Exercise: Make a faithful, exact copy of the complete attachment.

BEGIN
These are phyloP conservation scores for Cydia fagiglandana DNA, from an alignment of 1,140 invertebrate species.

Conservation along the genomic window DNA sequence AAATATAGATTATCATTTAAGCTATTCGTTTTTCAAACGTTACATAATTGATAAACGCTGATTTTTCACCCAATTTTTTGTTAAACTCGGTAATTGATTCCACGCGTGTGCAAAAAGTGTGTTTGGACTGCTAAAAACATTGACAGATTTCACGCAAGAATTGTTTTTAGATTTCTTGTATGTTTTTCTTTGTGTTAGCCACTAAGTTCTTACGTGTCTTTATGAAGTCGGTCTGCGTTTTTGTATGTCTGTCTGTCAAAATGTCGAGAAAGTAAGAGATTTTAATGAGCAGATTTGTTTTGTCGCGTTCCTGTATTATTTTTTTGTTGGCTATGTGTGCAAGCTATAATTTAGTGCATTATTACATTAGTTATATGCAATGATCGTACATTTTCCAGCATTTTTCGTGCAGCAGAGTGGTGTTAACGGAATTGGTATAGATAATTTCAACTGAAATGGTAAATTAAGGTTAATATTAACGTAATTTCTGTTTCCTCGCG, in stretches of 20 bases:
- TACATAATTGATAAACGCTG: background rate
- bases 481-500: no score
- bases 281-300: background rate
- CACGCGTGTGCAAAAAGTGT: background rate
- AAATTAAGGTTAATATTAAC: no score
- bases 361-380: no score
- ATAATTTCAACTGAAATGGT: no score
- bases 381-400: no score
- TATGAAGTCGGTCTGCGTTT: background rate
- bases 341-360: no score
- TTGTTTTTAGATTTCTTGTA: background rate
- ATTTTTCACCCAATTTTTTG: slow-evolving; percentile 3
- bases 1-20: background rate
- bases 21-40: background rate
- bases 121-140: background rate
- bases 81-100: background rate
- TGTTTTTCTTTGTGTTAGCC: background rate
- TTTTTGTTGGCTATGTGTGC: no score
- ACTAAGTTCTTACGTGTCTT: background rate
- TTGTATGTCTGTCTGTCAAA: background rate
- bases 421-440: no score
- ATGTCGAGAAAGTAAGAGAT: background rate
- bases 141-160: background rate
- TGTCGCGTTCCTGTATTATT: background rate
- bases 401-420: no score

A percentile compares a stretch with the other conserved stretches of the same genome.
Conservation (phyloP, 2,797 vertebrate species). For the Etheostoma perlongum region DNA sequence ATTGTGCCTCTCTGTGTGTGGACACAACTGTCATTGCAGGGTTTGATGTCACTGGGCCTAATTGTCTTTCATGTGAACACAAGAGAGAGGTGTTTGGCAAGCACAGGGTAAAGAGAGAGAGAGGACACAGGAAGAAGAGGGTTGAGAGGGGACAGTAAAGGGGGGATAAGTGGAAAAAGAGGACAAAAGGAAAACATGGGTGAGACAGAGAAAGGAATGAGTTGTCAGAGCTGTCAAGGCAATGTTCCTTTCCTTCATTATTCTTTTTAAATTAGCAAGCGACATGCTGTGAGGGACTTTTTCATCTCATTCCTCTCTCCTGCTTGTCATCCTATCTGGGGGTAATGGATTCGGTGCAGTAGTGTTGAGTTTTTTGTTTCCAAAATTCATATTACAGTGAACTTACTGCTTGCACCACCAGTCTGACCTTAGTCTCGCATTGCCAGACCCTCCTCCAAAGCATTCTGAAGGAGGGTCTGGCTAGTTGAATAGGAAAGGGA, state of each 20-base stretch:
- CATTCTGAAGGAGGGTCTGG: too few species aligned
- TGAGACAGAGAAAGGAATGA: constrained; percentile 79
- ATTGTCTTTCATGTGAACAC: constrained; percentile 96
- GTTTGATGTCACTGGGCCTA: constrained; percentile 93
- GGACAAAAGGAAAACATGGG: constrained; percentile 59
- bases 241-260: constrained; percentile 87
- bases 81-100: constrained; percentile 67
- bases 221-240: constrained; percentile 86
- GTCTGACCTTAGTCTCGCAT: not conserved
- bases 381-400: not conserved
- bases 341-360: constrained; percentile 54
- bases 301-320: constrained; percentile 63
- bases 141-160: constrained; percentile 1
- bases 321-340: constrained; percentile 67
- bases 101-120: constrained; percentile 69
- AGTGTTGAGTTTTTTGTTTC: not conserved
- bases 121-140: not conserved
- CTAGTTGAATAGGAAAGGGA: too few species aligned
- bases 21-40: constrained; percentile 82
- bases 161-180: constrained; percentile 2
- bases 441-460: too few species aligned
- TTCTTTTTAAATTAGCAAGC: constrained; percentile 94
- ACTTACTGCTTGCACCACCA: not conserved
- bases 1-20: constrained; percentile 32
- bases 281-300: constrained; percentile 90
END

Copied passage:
These are phyloP conservation scores for Cydia fagiglandana DNA, from an alignment of 1,140 invertebrate species.

Conservation along the genomic window DNA sequence AAATATAGATTATCATTTAAGCTATTCGTTTTTCAAACGTTACATAATTGATAAACGCTGATTTTTCACCCAATTTTTTGTTAAACTCGGTAATTGATTCCACGCGTGTGCAAAAAGTGTGTTTGGACTGCTAAAAACATTGACAGATTTCACGCAAGAATTGTTTTTAGATTTCTTGTATGTTTTTCTTTGTGTTAGCCACTAAGTTCTTACGTGTCTTTATGAAGTCGGTCTGCGTTTTTGTATGTCTGTCTGTCAAAATGTCGAGAAAGTAAGAGATTTTAATGAGCAGATTTGTTTTGTCGCGTTCCTGTATTATTTTTTTGTTGGCTATGTGTGCAAGCTATAATTTAGTGCATTATTACATTAGTTATATGCAATGATCGTACATTTTCCAGCATTTTTCGTGCAGCAGAGTGGTGTTAACGGAATTGGTATAGATAATTTCAACTGAAATGGTAAATTAAGGTTAATATTAACGTAATTTCTGTTTCCTCGCG, in stretches of 20 bases:
- TACATAATTGATAAACGCTG: background rate
- bases 481-500: no score
- bases 281-300: background rate
- CACGCGTGTGCAAAAAGTGT: background rate
- AAATTAAGGTTAATATTAAC: no score
- bases 361-380: no score
- ATAATTTCAACTGAAATGGT: no score
- bases 381-400: no score
- TATGAAGTCGGTCTGCGTTT: background rate
- bases 341-360: no score
- TTGTTTTTAGATTTCTTGTA: background rate
- ATTTTTCACCCAATTTTTTG: slow-evolving; percentile 3
- bases 1-20: background rate
- bases 21-40: background rate
- bases 121-140: background rate
- bases 81-100: background rate
- TGTTTTTCTTTGTGTTAGCC: background rate
- TTTTTGTTGGCTATGTGTGC: no score
- ACTAAGTTCTTACGTGTCTT: background rate
- TTGTATGTCTGTCTGTCAAA: background rate
- bases 421-440: no score
- ATGTCGAGAAAGTAAGAGAT: background rate
- bases 141-160: background rate
- TGTCGCGTTCCTGTATTATT: background rate
- bases 401-420: no score

A percentile compares a stretch with the other conserved stretches of the same genome.
Conservation (phyloP, 2,797 vertebrate species). For the Etheostoma perlongum region DNA sequence ATTGTGCCTCTCTGTGTGTGGACACAACTGTCATTGCAGGGTTTGATGTCACTGGGCCTAATTGTCTTTCATGTGAACACAAGAGAGAGGTGTTTGGCAAGCACAGGGTAAAGAGAGAGAGAGGACACAGGAAGAAGAGGGTTGAGAGGGGACAGTAAAGGGGGGATAAGTGGAAAAAGAGGACAAAAGGAAAACATGGGTGAGACAGAGAAAGGAATGAGTTGTCAGAGCTGTCAAGGCAATGTTCCTTTCCTTCATTATTCTTTTTAAATTAGCAAGCGACATGCTGTGAGGGACTTTTTCATCTCATTCCTCTCTCCTGCTTGTCATCCTATCTGGGGGTAATGGATTCGGTGCAGTAGTGTTGAGTTTTTTGTTTCCAAAATTCATATTACAGTGAACTTACTGCTTGCACCACCAGTCTGACCTTAGTCTCGCATTGCCAGACCCTCCTCCAAAGCATTCTGAAGGAGGGTCTGGCTAGTTGAATAGGAAAGGGA, state of each 20-base stretch:
- CATTCTGAAGGAGGGTCTGG: too few species aligned
- TGAGACAGAGAAAGGAATGA: constrained; percentile 79
- ATTGTCTTTCATGTGAACAC: constrained; percentile 96
- GTTTGATGTCACTGGGCCTA: constrained; percentile 93
- GGACAAAAGGAAAACATGGG: constrained; percentile 59
- bases 241-260: constrained; percentile 87
- bases 81-100: constrained; percentile 67
- bases 221-240: constrained; percentile 86
- GTCTGACCTTAGTCTCGCAT: not conserved
- bases 381-400: not conserved
- bases 341-360: constrained; percentile 54
- bases 301-320: constrained; percentile 63
- bases 141-160: constrained; percentile 1
- bases 321-340: constrained; percentile 67
- bases 101-120: constrained; percentile 69
- AGTGTTGAGTTTTTTGTTTC: not conserved
- bases 121-140: not conserved
- CTAGTTGAATAGGAAAGGGA: too few species aligned
- bases 21-40: constrained; percentile 82
- bases 161-180: constrained; percentile 2
- bases 441-460: too few species aligned
- TTCTTTTTAAATTAGCAAGC: constrained; percentile 94
- ACTTACTGCTTGCACCACCA: not conserved
- bases 1-20: constrained; percentile 32
- bases 281-300: constrained; percentile 90